Visibility and popular recognition
Despite the little federal funding for research that marked the first five years of the 1990s, this decade witnessed two major accomplishments.
The first was the consolidation of the opening of Coppe to the economic and social demands, a subject that became ever more present in the theses produced. These, in turn, provided academic support to the growing involvement of the institution in discussions of controversial social topics – which often found government officials and technicians on the opposite side of the discussion.
The subjects ranged from specific, limited issues to the privatization strategy put in place by the federal government and the risks in electric power generation and transmission, which culminated in the national "blackout" due to failures in energy planning. Coppe gained visibility outside the academic circles. It became better known nationally and recognized in the society.
At the same time, Coppe was gaining a laboratory infrastructure compatible with the size of its operations. In 1996, it opened the I-2000, the largest complex in Latin America laboratories in engineering. With the support of Petrobras, 82 laboratories were installed in 10,000 square meters (approx. 107,000 square feet) of built area. That established a new kind of cooperation with companies: the joint construction of laboratories.
In the second half of the decade, finally new official mechanisms to support research were implemented such as the National Program of Excellence (Pronex) and the sector funds formed with mandatory contributions from the oil and telecommunications companies. Prepared to seize new opportunities, directors and professors of Coppe quickly presented a collection of projects and replaced the network of laboratories set up in the previous 30 years with modern, well-equipped facilities.
Thus Coppe was preparing to enter the 21st century.
The role of Coppetec
Over the hardest years of dim federal funding, Coppetec, an organ created in 1970 to administer the provision of services to companies and public bodies, has become an important source of revenue, thanks mainly to contracts with Petrobras, which had gained momentum since 1977. In the late 1980s, Coppetec was providing 25% of Coppe’s budget. It was at that moment that the federal government, desperate to fatten the Union’s budget, turned its eyes to all sources of resources in the public administration which did not passed by Treasury controls.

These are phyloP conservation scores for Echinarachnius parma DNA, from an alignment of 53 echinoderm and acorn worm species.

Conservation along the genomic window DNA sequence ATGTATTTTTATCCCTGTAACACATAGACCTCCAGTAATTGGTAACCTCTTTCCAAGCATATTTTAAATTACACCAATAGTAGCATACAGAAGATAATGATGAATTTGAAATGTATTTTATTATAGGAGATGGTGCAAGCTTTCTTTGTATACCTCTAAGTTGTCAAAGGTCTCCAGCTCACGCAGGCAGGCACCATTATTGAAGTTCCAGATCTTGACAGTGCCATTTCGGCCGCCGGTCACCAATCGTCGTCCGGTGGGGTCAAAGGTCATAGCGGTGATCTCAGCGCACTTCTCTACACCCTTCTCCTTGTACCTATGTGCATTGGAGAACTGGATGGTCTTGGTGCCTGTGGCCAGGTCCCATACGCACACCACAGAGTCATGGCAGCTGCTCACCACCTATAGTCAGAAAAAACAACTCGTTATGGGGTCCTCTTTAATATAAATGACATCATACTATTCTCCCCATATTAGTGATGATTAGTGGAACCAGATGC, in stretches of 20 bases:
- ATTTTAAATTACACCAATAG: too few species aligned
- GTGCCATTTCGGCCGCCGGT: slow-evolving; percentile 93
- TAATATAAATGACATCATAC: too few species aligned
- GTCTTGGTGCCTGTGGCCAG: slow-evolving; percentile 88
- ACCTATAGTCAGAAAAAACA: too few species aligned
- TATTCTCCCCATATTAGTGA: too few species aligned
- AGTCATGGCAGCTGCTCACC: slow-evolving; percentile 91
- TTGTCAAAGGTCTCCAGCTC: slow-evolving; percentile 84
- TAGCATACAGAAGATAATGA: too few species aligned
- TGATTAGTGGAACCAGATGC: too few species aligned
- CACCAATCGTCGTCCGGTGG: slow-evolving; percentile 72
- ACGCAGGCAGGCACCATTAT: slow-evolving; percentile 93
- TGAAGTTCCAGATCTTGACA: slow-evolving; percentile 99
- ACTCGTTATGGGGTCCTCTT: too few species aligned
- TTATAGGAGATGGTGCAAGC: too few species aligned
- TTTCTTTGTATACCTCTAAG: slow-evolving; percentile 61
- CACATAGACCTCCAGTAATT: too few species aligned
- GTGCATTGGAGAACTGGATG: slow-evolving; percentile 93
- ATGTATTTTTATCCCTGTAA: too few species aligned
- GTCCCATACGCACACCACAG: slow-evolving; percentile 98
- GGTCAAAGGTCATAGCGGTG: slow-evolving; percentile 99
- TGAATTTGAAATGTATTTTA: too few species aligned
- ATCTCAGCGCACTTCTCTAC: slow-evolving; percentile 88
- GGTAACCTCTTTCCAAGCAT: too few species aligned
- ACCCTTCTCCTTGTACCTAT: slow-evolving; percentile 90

Two federal audits confirmed the probity and honesty in Coppetec’s activities, but demanded changes in administrative procedures, which in practice meant taking from Coppe the freedom to apply the resources received through Coppetec. The entire budget would be fixed.
The solution, arrived at in 1993, was to convert Coppetec into a foundation. The Coppetec Foundation manages the contracts dealing with services; consequently, it regulates the allocation of the professors’ time and distributes the proceeds, following clear and austere standards. In 2011, the Foundation had 12,700 contracts signed. Most of them helped finance the installation of the laboratory network that spread across campus in the 1990s and 2000s.
The Interdisciplinary Energy Area – officially established in 1979 by the Systems, Nuclear and Production engineering departments - grew to gain autonomy. In 1992, the Energy Planning department (PPE) became Coppe’s twelfth, and the country's first, graduate course in that area. With a strong environmental approach, the PPE has stimulated the emergence of projects that seek answers to the great challenges of the contemporary world: reconciling the growing demand for energy with the need to protect the environment.
The intensive use of computing led to the purchase in 1995 of a Cray, Coppe’s first supercomputer. The equipment has facilitated the conduct of research in other units of UFRJ and several large academic institutions in Brazil such as Brazilian Center for Physics Research (CBPF); Aerospace Technical Centre (CTA); University of São Paulo (USP), the State University of Campinas (Unicamp).
Another example is the Health Systems Engineering Area from the Biomedical Engineering department. This Area is responsible for the diagnosis and finding solutions aiming to increase the efficiency of the management of public and private health systems, which generally struggle with the pressure to keep up with the continuous advancement of medical technology and the corresponding high costs. In cooperation with local health authorities, the Biomedical Engineering department contributes to the increase of applications of advanced management techniques in the industry.